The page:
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The voice of Scotland’s vibrant voluntary sector

Published by Scottish Council for Voluntary Organisations

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Vital fund running out of cash

This news post is over 1 year old
 

More families need emergency cash

Scotland’s largest children’s charity has warned an urgent fund giving grants to Scotland’s most vulnerable families will run out of cash by the end of June if demand continues at the current level.

Since the beginning of lockdown, applications to Aberlour’s Urgent Assistance Fund have increased by 1,385%, and in the last 12 weeks the charity has provided 1,049 urgent grants totalling £331,855.

Not only is the volume of applications increasing, but also the value of each grant has increased from an average of £100 up to an average of £300, the charity said.

Donations to the fund have increased since the pandemic was declared, with a total of £405,610 donations received since 16 March 2020, but the charity is calling on the general public and its supporters to continue to donate to ensure the fund can continue to support Scotland’s most vulnerable children.

Glasgow has received 41% of the grants, four times more than any other local authority.

Liz Nolan, deputy director at Aberlour Children’s Charity, said: “We are currently paying out an average of £28,000 per week, and applications to our Urgent Assistance Fund have dramatically increased by 1,385%. At this rate, the fund will be completely drained by the end of June.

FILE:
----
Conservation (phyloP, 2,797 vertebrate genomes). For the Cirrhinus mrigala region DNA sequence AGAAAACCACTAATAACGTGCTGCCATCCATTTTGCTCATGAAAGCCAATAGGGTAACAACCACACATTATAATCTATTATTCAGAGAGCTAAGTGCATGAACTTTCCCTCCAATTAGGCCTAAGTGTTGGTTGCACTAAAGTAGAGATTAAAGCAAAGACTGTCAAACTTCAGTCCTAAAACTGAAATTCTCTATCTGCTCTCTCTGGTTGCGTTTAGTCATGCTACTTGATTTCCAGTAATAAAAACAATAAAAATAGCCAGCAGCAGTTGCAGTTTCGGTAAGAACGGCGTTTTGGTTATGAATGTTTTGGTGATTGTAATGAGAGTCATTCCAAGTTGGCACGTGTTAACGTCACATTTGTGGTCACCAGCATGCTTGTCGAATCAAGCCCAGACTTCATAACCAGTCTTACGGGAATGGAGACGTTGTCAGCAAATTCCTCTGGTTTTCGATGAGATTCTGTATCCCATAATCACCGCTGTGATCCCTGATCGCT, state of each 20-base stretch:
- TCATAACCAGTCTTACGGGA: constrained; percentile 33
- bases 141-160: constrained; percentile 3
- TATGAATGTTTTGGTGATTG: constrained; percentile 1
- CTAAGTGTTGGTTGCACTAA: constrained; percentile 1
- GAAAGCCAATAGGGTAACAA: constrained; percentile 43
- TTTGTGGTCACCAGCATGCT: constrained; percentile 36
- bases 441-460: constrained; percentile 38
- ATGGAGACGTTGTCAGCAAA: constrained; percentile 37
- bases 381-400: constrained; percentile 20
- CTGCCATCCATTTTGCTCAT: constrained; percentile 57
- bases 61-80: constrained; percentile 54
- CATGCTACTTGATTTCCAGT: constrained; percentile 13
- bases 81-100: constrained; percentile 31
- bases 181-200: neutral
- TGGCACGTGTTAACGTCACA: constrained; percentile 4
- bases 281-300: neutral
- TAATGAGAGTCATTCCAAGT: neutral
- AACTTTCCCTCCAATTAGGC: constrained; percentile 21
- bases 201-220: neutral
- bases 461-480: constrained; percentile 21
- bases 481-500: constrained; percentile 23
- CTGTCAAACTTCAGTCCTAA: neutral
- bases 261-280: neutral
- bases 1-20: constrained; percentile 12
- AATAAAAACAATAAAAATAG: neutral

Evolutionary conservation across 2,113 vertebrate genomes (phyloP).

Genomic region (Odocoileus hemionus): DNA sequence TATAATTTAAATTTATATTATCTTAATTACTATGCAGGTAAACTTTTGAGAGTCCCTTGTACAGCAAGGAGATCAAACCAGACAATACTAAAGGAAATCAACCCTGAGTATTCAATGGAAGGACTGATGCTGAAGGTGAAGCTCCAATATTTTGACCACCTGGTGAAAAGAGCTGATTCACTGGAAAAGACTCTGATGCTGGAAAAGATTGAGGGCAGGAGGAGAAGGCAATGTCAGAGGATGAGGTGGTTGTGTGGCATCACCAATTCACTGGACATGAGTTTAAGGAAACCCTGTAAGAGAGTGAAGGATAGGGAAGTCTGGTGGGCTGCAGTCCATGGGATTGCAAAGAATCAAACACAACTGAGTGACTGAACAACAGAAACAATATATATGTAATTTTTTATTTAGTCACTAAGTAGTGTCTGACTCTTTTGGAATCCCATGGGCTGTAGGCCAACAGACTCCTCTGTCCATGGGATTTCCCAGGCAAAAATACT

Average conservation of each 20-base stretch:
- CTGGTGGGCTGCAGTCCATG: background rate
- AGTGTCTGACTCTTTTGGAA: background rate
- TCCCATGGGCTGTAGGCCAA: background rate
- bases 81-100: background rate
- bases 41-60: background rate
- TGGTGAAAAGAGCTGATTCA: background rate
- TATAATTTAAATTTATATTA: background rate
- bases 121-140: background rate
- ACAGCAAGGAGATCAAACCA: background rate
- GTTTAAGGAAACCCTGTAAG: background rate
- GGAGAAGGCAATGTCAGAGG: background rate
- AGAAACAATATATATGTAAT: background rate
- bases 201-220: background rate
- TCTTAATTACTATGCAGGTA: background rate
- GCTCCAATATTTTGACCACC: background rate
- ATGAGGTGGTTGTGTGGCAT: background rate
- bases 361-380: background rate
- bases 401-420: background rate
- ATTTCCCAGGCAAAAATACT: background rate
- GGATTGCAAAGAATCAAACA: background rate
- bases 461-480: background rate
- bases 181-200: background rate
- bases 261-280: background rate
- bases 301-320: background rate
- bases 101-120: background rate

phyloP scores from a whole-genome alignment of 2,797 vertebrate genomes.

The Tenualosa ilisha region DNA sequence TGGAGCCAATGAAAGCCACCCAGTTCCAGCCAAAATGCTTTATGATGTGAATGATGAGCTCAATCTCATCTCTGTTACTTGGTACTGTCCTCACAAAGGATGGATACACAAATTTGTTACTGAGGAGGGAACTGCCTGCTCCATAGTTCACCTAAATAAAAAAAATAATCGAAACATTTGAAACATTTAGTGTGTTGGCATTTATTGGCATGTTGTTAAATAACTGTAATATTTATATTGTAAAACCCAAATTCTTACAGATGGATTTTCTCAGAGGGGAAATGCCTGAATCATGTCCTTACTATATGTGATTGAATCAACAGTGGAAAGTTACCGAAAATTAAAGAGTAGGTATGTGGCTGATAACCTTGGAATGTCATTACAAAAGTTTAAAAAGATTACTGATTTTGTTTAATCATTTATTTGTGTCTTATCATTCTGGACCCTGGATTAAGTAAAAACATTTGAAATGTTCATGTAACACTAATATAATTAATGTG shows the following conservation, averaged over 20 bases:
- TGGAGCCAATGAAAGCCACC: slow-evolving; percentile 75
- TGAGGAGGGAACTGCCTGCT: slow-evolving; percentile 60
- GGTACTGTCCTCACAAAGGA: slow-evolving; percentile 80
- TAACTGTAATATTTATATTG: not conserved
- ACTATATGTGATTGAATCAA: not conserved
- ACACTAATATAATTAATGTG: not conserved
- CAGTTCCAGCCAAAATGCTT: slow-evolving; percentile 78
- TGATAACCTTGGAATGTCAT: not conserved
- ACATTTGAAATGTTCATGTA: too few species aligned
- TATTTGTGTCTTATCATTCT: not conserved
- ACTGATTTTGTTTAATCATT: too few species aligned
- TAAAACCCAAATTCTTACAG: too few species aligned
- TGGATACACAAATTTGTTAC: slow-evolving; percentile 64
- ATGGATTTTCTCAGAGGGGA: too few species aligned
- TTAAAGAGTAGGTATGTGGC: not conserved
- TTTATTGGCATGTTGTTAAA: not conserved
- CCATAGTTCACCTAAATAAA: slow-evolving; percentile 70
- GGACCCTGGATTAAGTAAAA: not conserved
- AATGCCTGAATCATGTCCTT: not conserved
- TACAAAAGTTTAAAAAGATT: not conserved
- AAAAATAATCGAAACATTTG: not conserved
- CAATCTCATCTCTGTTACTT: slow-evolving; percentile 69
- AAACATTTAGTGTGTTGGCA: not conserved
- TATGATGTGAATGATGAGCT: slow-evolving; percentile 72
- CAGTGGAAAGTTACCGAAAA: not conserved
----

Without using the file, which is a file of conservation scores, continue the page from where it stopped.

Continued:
“We’ve received applications from people who have never needed our support before, from families who have lost their jobs, have children to feed and are having to wait weeks to access Universal Credit. We are providing cash, rather than vouchers, direct to families as a means to support themselves. Most families do not have the means to travel to the large out-of-town shops where vouchers can be redeemed. We trust families to do the best for their children.

Nolan said as an example the charity is working with a family who had been struggling financially for some time, and when the mother lost her job in March, she faced a five-week wait to access Universal Credit. Just a week later the gas supply was cut off as they were behind on payments, leaving them with no central heating and only one electric heater between the whole family, including their two-year-old who suffered from bronchitis.

“Their only access to hot water was the kettle, making it difficult to heat a bath, and when the family washing machine broke down it was the last straw,” said Nolan. “Thanks to the Urgent Assistance Fund this family has a new washing machine and second electric heater, and a cash grant to spend on food and other essentials. We really don’t want to have to turn away families in such dire need.”

 

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